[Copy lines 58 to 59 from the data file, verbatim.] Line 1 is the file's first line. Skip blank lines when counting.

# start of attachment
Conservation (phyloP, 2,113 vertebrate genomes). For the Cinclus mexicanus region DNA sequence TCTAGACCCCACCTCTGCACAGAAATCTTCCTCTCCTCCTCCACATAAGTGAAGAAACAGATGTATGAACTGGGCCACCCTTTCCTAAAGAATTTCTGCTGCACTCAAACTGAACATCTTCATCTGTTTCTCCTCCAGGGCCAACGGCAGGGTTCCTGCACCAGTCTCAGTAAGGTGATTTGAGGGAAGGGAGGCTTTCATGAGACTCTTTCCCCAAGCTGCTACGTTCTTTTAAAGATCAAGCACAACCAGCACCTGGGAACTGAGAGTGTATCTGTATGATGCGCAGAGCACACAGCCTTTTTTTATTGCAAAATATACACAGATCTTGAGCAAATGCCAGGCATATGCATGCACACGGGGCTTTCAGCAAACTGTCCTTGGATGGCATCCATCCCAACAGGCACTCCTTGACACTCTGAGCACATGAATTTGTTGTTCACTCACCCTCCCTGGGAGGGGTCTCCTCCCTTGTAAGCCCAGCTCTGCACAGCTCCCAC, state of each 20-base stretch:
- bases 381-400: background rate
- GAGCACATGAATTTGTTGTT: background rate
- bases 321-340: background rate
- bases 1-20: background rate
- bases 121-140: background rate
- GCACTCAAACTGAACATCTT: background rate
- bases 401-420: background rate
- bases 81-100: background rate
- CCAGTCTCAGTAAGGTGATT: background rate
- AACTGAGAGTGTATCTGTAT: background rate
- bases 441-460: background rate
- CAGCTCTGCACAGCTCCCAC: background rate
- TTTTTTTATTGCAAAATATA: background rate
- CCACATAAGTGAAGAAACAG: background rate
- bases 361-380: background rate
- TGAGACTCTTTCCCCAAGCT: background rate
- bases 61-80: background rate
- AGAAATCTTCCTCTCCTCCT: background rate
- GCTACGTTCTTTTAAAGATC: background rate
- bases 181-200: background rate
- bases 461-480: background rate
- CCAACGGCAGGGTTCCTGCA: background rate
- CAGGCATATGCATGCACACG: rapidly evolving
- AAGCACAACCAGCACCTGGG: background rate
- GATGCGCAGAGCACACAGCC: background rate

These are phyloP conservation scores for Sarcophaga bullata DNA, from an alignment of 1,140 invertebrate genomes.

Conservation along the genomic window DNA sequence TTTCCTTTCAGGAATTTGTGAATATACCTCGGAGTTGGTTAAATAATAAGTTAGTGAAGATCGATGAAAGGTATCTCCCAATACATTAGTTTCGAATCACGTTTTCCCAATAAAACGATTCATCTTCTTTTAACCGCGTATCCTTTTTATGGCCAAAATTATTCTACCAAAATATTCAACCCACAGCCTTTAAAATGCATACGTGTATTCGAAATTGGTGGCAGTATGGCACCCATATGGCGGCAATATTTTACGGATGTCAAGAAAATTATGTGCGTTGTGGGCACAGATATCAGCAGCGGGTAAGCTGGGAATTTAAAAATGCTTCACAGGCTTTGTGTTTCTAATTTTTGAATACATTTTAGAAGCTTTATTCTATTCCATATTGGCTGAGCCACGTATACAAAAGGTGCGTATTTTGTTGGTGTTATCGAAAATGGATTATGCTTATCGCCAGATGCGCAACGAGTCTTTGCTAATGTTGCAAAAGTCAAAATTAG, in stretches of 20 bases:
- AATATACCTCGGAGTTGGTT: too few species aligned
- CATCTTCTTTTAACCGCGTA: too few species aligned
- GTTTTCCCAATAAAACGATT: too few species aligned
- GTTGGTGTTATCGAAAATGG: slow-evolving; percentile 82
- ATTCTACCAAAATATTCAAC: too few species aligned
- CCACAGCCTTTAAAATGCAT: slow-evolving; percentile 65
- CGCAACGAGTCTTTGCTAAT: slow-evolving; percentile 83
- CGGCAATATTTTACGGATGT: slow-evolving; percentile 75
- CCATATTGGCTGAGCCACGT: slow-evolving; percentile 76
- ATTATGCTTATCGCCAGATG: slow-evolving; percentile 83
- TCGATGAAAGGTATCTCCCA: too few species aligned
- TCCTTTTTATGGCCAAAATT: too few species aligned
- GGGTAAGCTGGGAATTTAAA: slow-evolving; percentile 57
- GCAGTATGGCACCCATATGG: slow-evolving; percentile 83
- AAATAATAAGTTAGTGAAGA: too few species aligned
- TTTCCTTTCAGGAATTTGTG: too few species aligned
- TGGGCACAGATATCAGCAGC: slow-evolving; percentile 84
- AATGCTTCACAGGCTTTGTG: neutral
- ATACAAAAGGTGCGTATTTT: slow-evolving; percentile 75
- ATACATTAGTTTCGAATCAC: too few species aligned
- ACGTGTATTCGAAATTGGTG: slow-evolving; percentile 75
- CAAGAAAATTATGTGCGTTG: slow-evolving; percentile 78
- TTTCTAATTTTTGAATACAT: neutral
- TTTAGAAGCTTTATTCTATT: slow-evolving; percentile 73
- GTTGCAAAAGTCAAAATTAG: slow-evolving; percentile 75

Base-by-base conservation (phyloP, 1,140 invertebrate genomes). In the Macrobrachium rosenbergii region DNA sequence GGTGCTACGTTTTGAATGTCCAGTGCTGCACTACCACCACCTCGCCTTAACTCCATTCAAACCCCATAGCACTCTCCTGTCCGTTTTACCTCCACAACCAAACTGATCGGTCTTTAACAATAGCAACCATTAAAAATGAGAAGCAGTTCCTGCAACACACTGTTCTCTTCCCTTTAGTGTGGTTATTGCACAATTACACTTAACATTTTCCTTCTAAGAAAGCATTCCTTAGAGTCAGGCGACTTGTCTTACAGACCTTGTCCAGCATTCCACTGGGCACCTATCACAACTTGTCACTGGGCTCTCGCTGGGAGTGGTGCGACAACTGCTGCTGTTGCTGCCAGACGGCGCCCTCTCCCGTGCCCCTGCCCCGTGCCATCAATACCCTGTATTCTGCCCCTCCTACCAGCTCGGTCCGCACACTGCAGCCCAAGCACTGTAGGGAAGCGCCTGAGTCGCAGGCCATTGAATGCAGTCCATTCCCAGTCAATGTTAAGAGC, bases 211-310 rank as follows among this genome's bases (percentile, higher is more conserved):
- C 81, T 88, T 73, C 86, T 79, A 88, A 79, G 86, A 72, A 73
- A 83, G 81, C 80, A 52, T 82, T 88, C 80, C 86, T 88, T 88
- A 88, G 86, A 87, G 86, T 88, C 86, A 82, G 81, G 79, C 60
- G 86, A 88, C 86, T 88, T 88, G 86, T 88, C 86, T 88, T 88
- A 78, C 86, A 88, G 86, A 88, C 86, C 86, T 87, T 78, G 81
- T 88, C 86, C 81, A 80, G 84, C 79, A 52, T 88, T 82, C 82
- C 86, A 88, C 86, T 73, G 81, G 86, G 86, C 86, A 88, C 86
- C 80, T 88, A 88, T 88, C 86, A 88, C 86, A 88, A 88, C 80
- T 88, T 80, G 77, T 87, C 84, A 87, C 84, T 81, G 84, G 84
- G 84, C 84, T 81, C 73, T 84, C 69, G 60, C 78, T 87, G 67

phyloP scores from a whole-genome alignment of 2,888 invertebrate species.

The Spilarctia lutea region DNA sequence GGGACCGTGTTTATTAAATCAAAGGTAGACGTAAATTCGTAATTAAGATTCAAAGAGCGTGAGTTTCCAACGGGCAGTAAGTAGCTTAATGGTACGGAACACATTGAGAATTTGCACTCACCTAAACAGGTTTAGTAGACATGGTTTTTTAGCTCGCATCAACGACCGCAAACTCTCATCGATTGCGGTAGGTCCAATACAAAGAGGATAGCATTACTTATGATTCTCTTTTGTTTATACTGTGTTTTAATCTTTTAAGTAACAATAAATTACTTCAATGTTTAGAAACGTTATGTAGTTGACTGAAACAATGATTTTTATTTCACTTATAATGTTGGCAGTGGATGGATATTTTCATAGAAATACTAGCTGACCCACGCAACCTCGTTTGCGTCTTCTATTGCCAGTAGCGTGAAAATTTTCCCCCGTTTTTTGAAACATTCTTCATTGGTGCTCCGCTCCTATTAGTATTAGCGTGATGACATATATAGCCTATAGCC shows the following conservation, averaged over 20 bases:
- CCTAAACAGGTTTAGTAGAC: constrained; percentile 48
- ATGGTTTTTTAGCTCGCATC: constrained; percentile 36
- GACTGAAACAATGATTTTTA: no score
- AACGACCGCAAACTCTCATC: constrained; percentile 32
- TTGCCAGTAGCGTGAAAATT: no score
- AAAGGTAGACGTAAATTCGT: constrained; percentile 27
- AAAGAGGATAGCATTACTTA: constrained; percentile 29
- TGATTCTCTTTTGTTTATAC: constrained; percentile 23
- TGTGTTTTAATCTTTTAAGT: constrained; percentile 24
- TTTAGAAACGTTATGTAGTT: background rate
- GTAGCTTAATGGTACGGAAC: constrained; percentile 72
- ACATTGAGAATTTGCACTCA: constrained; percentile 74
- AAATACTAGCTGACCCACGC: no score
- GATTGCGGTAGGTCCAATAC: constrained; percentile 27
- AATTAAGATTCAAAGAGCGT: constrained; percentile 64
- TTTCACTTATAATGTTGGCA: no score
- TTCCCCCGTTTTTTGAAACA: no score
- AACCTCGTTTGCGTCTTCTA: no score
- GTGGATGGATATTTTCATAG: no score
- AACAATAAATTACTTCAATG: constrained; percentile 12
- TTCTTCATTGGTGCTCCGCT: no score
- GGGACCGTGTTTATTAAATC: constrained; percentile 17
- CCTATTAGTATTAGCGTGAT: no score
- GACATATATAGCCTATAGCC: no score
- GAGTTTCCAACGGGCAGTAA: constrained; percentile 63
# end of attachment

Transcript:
- G 86, A 88, C 86, T 88, T 88, G 86, T 88, C 86, T 88, T 88
- A 78, C 86, A 88, G 86, A 88, C 86, C 86, T 87, T 78, G 81